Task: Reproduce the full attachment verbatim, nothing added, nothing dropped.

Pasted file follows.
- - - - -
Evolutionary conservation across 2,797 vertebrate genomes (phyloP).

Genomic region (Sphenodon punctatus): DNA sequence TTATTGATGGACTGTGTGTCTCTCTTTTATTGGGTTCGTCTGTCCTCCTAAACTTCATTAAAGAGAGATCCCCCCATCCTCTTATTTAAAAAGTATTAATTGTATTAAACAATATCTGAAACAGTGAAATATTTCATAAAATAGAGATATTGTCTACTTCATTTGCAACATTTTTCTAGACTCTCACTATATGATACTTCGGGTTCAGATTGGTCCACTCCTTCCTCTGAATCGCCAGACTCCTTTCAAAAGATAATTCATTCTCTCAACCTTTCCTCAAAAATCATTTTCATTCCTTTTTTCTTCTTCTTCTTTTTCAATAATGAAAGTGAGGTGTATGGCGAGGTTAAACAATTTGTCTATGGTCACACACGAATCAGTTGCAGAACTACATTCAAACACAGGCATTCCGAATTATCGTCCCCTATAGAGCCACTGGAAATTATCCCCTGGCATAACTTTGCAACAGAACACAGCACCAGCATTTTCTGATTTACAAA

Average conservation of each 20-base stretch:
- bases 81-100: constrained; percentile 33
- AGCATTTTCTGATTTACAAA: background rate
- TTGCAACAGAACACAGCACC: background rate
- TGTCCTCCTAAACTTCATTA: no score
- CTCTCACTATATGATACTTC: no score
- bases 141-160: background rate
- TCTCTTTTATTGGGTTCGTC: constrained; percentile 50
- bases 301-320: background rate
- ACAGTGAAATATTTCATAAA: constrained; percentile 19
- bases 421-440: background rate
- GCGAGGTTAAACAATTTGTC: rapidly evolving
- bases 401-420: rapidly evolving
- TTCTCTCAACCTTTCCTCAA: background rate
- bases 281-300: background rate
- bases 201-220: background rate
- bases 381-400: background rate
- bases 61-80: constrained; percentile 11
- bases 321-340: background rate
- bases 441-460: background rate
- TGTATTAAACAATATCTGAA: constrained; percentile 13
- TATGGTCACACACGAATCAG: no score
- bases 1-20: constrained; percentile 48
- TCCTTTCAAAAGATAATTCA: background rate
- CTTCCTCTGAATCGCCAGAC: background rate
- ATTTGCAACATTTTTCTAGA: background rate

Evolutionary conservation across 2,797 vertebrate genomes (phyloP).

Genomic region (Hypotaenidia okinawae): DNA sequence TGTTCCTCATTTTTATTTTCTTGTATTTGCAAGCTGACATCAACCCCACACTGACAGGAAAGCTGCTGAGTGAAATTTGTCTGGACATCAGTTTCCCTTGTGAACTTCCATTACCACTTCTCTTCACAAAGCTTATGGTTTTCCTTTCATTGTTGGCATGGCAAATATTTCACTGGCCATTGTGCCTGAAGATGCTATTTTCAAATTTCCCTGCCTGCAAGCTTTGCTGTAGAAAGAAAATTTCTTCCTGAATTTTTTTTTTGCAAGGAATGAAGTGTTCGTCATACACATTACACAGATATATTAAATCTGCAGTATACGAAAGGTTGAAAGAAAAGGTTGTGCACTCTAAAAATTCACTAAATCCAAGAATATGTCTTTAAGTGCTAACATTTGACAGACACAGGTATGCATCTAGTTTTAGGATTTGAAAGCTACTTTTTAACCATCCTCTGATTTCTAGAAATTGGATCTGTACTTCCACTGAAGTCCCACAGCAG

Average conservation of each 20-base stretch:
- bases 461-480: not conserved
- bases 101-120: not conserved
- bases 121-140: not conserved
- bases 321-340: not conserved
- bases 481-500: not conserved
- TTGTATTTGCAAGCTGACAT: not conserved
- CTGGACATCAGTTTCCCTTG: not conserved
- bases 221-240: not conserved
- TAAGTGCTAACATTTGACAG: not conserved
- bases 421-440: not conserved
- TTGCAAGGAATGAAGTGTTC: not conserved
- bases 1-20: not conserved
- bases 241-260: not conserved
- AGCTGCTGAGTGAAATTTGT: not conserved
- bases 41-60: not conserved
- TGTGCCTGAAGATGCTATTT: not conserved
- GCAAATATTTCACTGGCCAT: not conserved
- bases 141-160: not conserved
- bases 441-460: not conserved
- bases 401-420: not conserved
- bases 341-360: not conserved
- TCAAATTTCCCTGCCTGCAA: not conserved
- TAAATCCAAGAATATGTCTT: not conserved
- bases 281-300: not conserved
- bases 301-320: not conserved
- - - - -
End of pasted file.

Evolutionary conservation across 2,797 vertebrate genomes (phyloP).

Genomic region (Sphenodon punctatus): DNA sequence TTATTGATGGACTGTGTGTCTCTCTTTTATTGGGTTCGTCTGTCCTCCTAAACTTCATTAAAGAGAGATCCCCCCATCCTCTTATTTAAAAAGTATTAATTGTATTAAACAATATCTGAAACAGTGAAATATTTCATAAAATAGAGATATTGTCTACTTCATTTGCAACATTTTTCTAGACTCTCACTATATGATACTTCGGGTTCAGATTGGTCCACTCCTTCCTCTGAATCGCCAGACTCCTTTCAAAAGATAATTCATTCTCTCAACCTTTCCTCAAAAATCATTTTCATTCCTTTTTTCTTCTTCTTCTTTTTCAATAATGAAAGTGAGGTGTATGGCGAGGTTAAACAATTTGTCTATGGTCACACACGAATCAGTTGCAGAACTACATTCAAACACAGGCATTCCGAATTATCGTCCCCTATAGAGCCACTGGAAATTATCCCCTGGCATAACTTTGCAACAGAACACAGCACCAGCATTTTCTGATTTACAAA

Average conservation of each 20-base stretch:
- bases 81-100: constrained; percentile 33
- AGCATTTTCTGATTTACAAA: background rate
- TTGCAACAGAACACAGCACC: background rate
- TGTCCTCCTAAACTTCATTA: no score
- CTCTCACTATATGATACTTC: no score
- bases 141-160: background rate
- TCTCTTTTATTGGGTTCGTC: constrained; percentile 50
- bases 301-320: background rate
- ACAGTGAAATATTTCATAAA: constrained; percentile 19
- bases 421-440: background rate
- GCGAGGTTAAACAATTTGTC: rapidly evolving
- bases 401-420: rapidly evolving
- TTCTCTCAACCTTTCCTCAA: background rate
- bases 281-300: background rate
- bases 201-220: background rate
- bases 381-400: background rate
- bases 61-80: constrained; percentile 11
- bases 321-340: background rate
- bases 441-460: background rate
- TGTATTAAACAATATCTGAA: constrained; percentile 13
- TATGGTCACACACGAATCAG: no score
- bases 1-20: constrained; percentile 48
- TCCTTTCAAAAGATAATTCA: background rate
- CTTCCTCTGAATCGCCAGAC: background rate
- ATTTGCAACATTTTTCTAGA: background rate

Evolutionary conservation across 2,797 vertebrate genomes (phyloP).

Genomic region (Hypotaenidia okinawae): DNA sequence TGTTCCTCATTTTTATTTTCTTGTATTTGCAAGCTGACATCAACCCCACACTGACAGGAAAGCTGCTGAGTGAAATTTGTCTGGACATCAGTTTCCCTTGTGAACTTCCATTACCACTTCTCTTCACAAAGCTTATGGTTTTCCTTTCATTGTTGGCATGGCAAATATTTCACTGGCCATTGTGCCTGAAGATGCTATTTTCAAATTTCCCTGCCTGCAAGCTTTGCTGTAGAAAGAAAATTTCTTCCTGAATTTTTTTTTTGCAAGGAATGAAGTGTTCGTCATACACATTACACAGATATATTAAATCTGCAGTATACGAAAGGTTGAAAGAAAAGGTTGTGCACTCTAAAAATTCACTAAATCCAAGAATATGTCTTTAAGTGCTAACATTTGACAGACACAGGTATGCATCTAGTTTTAGGATTTGAAAGCTACTTTTTAACCATCCTCTGATTTCTAGAAATTGGATCTGTACTTCCACTGAAGTCCCACAGCAG

Average conservation of each 20-base stretch:
- bases 461-480: not conserved
- bases 101-120: not conserved
- bases 121-140: not conserved
- bases 321-340: not conserved
- bases 481-500: not conserved
- TTGTATTTGCAAGCTGACAT: not conserved
- CTGGACATCAGTTTCCCTTG: not conserved
- bases 221-240: not conserved
- TAAGTGCTAACATTTGACAG: not conserved
- bases 421-440: not conserved
- TTGCAAGGAATGAAGTGTTC: not conserved
- bases 1-20: not conserved
- bases 241-260: not conserved
- AGCTGCTGAGTGAAATTTGT: not conserved
- bases 41-60: not conserved
- TGTGCCTGAAGATGCTATTT: not conserved
- GCAAATATTTCACTGGCCAT: not conserved
- bases 141-160: not conserved
- bases 441-460: not conserved
- bases 401-420: not conserved
- bases 341-360: not conserved
- TCAAATTTCCCTGCCTGCAA: not conserved
- TAAATCCAAGAATATGTCTT: not conserved
- bases 281-300: not conserved
- bases 301-320: not conserved